Technical Reference

Engineering considerations and maintainance techniques for traditional tailor's shears

Excluse use of tailor's shears on fabric
There is good reason to control the use of traditional tailor's shears for cutting fabric and not allow them to be used for any other purpose.
The fibre size in natural fibre fabrics (wool and cotton etc ...) and many of the synthetic fabrics used in clothing is far finer than materials like paper, cardboard, sheet rubber and many other materials. The slight blunting of a pair of shears after cutting incorrect materials is not determined visually without a digital microscope but the effect is to lose the microscopic raised burr that good condition blades have and while you will not notice the effect on paper or other non compatible materials, on fine fibre fabrics they will feel blunt and risks dragging fabric down between the two blades.

This is a high magnification of the cutting edge of a sharp pair of tailor's shears. While the inside face of the blade will appear shiny to the naked eye, under high magnification the bottom of the hollow grinding marks still show and the lapping of the top at the cutting edge has a finer finish to ensure that the blades when first sharpened do not notch against each other. Importantly there is a fine burr that is maintained at the top of the cutting edge by the design of the hollow ground inside face of each blade where each time you open the shears to cut, the burr is dragged upwards.

This is the top edge of a correctly sharpened pair of tailor's shears. The serrated finish is necessary to prevent slippage of the fabric while cutting. It is a mistake commonly made when touching up a pair of shears manually with a hand oil stone where the serrations are lost and often the precision controlled angle is altered.

Manually touching up a pair of shears
The correct technique to manually touch up a pair of shears that are starting to become blunt is to use a hand held oil stone across the blade at about 90 degrees going from the outside edge of the blade towards the inside edge of the blade while maintaining the correct blade angle. You will know when the blade is sharp again by being able to feel the burr on the inside blade face with your fingers. When you have succeeded in doing this, hold the tips slightly apart while closing then hold the blade together and open them which drags the burr upwards. Do this a number of times then carefully close them normally to see if they do not grab or bind, then test the shears on some fabric. It helps once the shears appear to be sharp again to do some test cutting on some of your scrap as it helps to bed the two cutting edges against each other.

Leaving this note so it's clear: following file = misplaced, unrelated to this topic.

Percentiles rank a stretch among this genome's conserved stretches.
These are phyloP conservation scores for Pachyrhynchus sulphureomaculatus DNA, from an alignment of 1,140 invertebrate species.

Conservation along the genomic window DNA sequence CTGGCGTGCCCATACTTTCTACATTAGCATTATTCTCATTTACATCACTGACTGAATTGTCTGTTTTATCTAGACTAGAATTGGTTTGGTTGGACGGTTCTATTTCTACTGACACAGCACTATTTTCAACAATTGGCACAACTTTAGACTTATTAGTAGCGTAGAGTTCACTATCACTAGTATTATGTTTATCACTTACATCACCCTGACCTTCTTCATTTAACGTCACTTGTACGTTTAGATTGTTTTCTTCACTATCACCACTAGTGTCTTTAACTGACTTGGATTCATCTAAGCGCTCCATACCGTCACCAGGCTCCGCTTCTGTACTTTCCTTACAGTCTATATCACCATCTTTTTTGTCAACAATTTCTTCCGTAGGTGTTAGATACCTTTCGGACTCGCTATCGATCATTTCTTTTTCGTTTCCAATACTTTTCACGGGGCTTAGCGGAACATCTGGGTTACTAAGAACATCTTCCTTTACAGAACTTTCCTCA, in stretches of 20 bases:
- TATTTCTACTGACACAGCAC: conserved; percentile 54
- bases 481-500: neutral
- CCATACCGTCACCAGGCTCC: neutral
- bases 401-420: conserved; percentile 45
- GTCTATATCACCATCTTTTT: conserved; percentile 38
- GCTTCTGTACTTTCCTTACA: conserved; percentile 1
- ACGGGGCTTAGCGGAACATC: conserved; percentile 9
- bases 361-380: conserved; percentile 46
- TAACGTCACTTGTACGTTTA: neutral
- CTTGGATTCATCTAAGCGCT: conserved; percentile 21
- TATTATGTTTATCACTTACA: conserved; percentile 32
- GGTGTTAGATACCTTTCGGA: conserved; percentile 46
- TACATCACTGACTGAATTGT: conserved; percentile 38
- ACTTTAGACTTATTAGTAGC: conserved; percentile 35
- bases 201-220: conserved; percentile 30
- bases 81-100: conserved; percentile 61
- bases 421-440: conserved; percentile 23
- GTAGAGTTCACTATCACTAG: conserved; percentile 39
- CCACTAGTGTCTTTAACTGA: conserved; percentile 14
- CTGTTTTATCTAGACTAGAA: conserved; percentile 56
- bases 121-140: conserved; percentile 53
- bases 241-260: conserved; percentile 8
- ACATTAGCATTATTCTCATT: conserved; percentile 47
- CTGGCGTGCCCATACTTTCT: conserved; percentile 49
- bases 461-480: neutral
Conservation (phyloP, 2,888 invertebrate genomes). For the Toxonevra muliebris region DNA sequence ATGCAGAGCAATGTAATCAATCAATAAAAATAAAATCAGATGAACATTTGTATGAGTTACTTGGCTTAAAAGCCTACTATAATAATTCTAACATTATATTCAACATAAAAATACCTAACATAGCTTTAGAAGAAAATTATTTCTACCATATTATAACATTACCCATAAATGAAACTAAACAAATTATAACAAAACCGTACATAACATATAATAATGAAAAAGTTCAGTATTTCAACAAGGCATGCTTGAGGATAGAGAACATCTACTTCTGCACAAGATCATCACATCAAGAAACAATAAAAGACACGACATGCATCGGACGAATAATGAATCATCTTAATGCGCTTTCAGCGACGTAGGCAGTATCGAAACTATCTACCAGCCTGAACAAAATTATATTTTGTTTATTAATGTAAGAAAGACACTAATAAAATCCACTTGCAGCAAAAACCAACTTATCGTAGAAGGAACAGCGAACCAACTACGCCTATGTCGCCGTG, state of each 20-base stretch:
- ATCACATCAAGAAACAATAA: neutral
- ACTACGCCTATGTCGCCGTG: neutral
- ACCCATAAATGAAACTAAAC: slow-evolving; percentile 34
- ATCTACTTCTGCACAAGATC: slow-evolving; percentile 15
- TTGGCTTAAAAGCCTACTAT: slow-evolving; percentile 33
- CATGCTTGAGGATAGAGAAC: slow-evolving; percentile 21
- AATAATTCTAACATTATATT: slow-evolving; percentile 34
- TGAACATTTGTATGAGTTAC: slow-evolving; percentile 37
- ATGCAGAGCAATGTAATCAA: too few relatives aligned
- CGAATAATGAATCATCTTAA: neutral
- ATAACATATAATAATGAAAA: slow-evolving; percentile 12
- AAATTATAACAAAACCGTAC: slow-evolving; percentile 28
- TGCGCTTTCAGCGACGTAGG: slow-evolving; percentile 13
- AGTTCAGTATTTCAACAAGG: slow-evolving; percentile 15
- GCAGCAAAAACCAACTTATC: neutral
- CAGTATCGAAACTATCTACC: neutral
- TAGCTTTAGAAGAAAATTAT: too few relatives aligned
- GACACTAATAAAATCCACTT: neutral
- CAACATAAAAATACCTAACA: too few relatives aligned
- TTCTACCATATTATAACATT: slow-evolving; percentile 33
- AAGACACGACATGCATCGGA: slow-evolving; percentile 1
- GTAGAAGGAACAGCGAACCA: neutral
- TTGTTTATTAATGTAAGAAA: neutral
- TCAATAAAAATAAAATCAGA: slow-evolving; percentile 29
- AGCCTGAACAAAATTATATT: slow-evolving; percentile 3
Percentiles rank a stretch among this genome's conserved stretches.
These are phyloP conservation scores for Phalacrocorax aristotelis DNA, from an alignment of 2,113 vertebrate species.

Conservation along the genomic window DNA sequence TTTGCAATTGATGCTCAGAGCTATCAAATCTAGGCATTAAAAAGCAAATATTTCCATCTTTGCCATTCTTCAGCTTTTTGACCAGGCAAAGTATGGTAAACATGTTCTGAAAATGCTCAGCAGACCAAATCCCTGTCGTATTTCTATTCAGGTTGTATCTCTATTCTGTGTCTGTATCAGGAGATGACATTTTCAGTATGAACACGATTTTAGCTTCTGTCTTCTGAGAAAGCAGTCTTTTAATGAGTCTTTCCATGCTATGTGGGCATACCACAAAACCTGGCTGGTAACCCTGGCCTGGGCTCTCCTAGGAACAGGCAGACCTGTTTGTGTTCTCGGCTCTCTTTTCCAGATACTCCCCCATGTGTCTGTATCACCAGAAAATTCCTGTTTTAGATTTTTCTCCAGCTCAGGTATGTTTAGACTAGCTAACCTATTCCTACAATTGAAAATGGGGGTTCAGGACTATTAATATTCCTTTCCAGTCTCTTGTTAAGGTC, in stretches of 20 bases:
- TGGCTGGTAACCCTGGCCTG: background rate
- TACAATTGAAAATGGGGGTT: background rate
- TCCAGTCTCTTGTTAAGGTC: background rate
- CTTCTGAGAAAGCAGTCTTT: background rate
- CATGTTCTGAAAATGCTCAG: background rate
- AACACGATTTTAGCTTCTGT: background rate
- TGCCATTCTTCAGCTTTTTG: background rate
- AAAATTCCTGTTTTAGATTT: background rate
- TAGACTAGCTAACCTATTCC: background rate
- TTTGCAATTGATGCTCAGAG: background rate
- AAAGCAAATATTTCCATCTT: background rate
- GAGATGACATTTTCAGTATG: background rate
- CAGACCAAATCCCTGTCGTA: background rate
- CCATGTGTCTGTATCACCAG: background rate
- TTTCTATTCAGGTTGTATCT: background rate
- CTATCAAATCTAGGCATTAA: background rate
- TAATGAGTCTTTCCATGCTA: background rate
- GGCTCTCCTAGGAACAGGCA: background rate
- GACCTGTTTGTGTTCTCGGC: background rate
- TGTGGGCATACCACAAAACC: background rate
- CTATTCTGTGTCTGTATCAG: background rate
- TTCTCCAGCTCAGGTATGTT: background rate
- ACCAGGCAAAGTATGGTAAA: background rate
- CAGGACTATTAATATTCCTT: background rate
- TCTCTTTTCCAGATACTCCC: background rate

The cutting edge angle
This will vary from one brand of shears to another. Due to their rigidly controlled hardening and tempering techniques, Wiss inlays are highly uniform and reasonably ductile in their hardened and tempered state. While old shears were usually sharpened at about 15 degrees, as long as the shears are only being used on fabric, Wiss shears can routinely be sharpened to between 30 and 45 degrees. Heinisch shears were made to an earlier technology that had less precise hardening and tempering which varies from pair to pair.

A good pair of Heinisch shears can also be sharpened between 30 and 45 degrees but some pairs have inlays that are too hard and are brittle so if they are sharpened at a high angles, the edges produce micro-chipping that under a microscope show small chips missing from the cutting edge. This cannot be fixed and you are limited to about 15 degrees.

Pairs like this are not well suited to tailoring. Most other brands, Wilkinson, Solingen types, Kissner and most other professional shears do not have this problem. Something that is important with any pair of professional shears is never overtightening the hinge or you create premature wear that shortens the life of the shears. With old viable pairs of Heinisch shears it also risks the problem of micro-chipping.

Matching the tips
This is a high magnification of a correctly matched pair of blade tips. When closed the tips match exactly which means the shears can be used to cut to an exact location in the cutting layout, a characteristic very useful for corners, notching and cutting darts. The bottom tip is carefully radiused to ensure the tips do not dig into the cutting table and don't snag fabric when cutting between layers. It is worth making the point that it is better to use a pair of trimmers for tasks like notching so you don't produce premature wear at the tips of larger shears.